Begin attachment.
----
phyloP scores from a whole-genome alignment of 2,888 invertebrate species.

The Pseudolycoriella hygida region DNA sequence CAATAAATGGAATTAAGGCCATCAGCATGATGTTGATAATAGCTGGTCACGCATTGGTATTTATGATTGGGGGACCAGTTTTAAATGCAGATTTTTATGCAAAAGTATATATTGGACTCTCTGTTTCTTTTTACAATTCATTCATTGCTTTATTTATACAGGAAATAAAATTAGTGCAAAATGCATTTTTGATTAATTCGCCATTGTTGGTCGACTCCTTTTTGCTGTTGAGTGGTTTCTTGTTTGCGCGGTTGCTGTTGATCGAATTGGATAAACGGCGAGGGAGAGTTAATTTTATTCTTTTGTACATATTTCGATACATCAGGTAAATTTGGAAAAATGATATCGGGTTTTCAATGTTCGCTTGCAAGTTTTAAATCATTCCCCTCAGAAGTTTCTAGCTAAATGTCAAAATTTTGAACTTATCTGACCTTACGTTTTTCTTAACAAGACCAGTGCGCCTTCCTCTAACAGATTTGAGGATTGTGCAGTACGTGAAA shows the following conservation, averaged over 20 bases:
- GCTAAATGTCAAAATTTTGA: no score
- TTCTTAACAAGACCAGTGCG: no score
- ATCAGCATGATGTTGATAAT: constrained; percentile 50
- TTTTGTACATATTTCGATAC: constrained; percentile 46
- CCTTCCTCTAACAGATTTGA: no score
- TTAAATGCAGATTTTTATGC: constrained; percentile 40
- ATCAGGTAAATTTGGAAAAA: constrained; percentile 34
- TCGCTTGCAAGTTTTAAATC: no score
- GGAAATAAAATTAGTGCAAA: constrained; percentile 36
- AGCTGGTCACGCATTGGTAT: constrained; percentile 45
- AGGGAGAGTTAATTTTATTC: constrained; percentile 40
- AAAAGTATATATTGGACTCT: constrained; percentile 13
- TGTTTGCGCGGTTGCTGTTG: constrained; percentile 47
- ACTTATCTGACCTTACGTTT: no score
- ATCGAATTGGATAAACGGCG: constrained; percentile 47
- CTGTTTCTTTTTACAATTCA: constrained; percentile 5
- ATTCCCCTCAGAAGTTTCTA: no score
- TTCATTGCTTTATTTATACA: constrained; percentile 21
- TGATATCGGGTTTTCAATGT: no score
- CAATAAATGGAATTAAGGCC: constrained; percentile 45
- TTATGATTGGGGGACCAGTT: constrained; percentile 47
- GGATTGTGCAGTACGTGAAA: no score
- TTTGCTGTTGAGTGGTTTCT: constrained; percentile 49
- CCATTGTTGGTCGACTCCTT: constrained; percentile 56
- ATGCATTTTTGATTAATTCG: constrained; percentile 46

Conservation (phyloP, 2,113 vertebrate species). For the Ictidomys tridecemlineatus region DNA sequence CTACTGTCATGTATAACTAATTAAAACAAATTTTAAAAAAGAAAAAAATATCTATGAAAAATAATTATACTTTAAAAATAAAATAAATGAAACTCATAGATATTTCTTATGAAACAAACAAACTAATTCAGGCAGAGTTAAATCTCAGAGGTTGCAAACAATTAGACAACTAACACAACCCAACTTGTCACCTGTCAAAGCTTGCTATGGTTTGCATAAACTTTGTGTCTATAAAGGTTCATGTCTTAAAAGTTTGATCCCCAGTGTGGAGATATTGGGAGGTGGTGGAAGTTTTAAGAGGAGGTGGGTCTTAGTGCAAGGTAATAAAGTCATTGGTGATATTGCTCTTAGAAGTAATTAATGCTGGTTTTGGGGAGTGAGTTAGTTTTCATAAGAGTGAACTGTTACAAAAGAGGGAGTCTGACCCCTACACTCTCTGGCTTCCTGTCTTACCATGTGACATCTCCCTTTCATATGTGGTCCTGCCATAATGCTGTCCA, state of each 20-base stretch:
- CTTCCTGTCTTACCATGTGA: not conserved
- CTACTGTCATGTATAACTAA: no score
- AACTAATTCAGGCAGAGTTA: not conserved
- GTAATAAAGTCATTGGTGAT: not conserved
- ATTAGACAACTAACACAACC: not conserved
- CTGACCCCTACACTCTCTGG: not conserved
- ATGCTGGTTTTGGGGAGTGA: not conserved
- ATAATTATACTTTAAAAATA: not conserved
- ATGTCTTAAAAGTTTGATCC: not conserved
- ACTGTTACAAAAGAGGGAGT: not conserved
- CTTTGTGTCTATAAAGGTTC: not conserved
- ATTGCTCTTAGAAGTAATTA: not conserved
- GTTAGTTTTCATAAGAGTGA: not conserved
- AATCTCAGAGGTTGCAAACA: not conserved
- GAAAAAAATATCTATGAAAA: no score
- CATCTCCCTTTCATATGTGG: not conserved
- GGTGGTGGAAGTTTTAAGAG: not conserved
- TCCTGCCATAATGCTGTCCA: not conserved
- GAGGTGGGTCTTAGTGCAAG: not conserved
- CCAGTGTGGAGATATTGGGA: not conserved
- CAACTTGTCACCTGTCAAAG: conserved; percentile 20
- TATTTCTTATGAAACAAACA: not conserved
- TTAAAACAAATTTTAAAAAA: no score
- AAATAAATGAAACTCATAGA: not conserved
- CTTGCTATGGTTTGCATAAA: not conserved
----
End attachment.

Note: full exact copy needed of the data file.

phyloP scores from a whole-genome alignment of 2,888 invertebrate species.

The Pseudolycoriella hygida region DNA sequence CAATAAATGGAATTAAGGCCATCAGCATGATGTTGATAATAGCTGGTCACGCATTGGTATTTATGATTGGGGGACCAGTTTTAAATGCAGATTTTTATGCAAAAGTATATATTGGACTCTCTGTTTCTTTTTACAATTCATTCATTGCTTTATTTATACAGGAAATAAAATTAGTGCAAAATGCATTTTTGATTAATTCGCCATTGTTGGTCGACTCCTTTTTGCTGTTGAGTGGTTTCTTGTTTGCGCGGTTGCTGTTGATCGAATTGGATAAACGGCGAGGGAGAGTTAATTTTATTCTTTTGTACATATTTCGATACATCAGGTAAATTTGGAAAAATGATATCGGGTTTTCAATGTTCGCTTGCAAGTTTTAAATCATTCCCCTCAGAAGTTTCTAGCTAAATGTCAAAATTTTGAACTTATCTGACCTTACGTTTTTCTTAACAAGACCAGTGCGCCTTCCTCTAACAGATTTGAGGATTGTGCAGTACGTGAAA shows the following conservation, averaged over 20 bases:
- GCTAAATGTCAAAATTTTGA: no score
- TTCTTAACAAGACCAGTGCG: no score
- ATCAGCATGATGTTGATAAT: constrained; percentile 50
- TTTTGTACATATTTCGATAC: constrained; percentile 46
- CCTTCCTCTAACAGATTTGA: no score
- TTAAATGCAGATTTTTATGC: constrained; percentile 40
- ATCAGGTAAATTTGGAAAAA: constrained; percentile 34
- TCGCTTGCAAGTTTTAAATC: no score
- GGAAATAAAATTAGTGCAAA: constrained; percentile 36
- AGCTGGTCACGCATTGGTAT: constrained; percentile 45
- AGGGAGAGTTAATTTTATTC: constrained; percentile 40
- AAAAGTATATATTGGACTCT: constrained; percentile 13
- TGTTTGCGCGGTTGCTGTTG: constrained; percentile 47
- ACTTATCTGACCTTACGTTT: no score
- ATCGAATTGGATAAACGGCG: constrained; percentile 47
- CTGTTTCTTTTTACAATTCA: constrained; percentile 5
- ATTCCCCTCAGAAGTTTCTA: no score
- TTCATTGCTTTATTTATACA: constrained; percentile 21
- TGATATCGGGTTTTCAATGT: no score
- CAATAAATGGAATTAAGGCC: constrained; percentile 45
- TTATGATTGGGGGACCAGTT: constrained; percentile 47
- GGATTGTGCAGTACGTGAAA: no score
- TTTGCTGTTGAGTGGTTTCT: constrained; percentile 49
- CCATTGTTGGTCGACTCCTT: constrained; percentile 56
- ATGCATTTTTGATTAATTCG: constrained; percentile 46

Conservation (phyloP, 2,113 vertebrate species). For the Ictidomys tridecemlineatus region DNA sequence CTACTGTCATGTATAACTAATTAAAACAAATTTTAAAAAAGAAAAAAATATCTATGAAAAATAATTATACTTTAAAAATAAAATAAATGAAACTCATAGATATTTCTTATGAAACAAACAAACTAATTCAGGCAGAGTTAAATCTCAGAGGTTGCAAACAATTAGACAACTAACACAACCCAACTTGTCACCTGTCAAAGCTTGCTATGGTTTGCATAAACTTTGTGTCTATAAAGGTTCATGTCTTAAAAGTTTGATCCCCAGTGTGGAGATATTGGGAGGTGGTGGAAGTTTTAAGAGGAGGTGGGTCTTAGTGCAAGGTAATAAAGTCATTGGTGATATTGCTCTTAGAAGTAATTAATGCTGGTTTTGGGGAGTGAGTTAGTTTTCATAAGAGTGAACTGTTACAAAAGAGGGAGTCTGACCCCTACACTCTCTGGCTTCCTGTCTTACCATGTGACATCTCCCTTTCATATGTGGTCCTGCCATAATGCTGTCCA, state of each 20-base stretch:
- CTTCCTGTCTTACCATGTGA: not conserved
- CTACTGTCATGTATAACTAA: no score
- AACTAATTCAGGCAGAGTTA: not conserved
- GTAATAAAGTCATTGGTGAT: not conserved
- ATTAGACAACTAACACAACC: not conserved
- CTGACCCCTACACTCTCTGG: not conserved
- ATGCTGGTTTTGGGGAGTGA: not conserved
- ATAATTATACTTTAAAAATA: not conserved
- ATGTCTTAAAAGTTTGATCC: not conserved
- ACTGTTACAAAAGAGGGAGT: not conserved
- CTTTGTGTCTATAAAGGTTC: not conserved
- ATTGCTCTTAGAAGTAATTA: not conserved
- GTTAGTTTTCATAAGAGTGA: not conserved
- AATCTCAGAGGTTGCAAACA: not conserved
- GAAAAAAATATCTATGAAAA: no score
- CATCTCCCTTTCATATGTGG: not conserved
- GGTGGTGGAAGTTTTAAGAG: not conserved
- TCCTGCCATAATGCTGTCCA: not conserved
- GAGGTGGGTCTTAGTGCAAG: not conserved
- CCAGTGTGGAGATATTGGGA: not conserved
- CAACTTGTCACCTGTCAAAG: conserved; percentile 20
- TATTTCTTATGAAACAAACA: not conserved
- TTAAAACAAATTTTAAAAAA: no score
- AAATAAATGAAACTCATAGA: not conserved
- CTTGCTATGGTTTGCATAAA: not conserved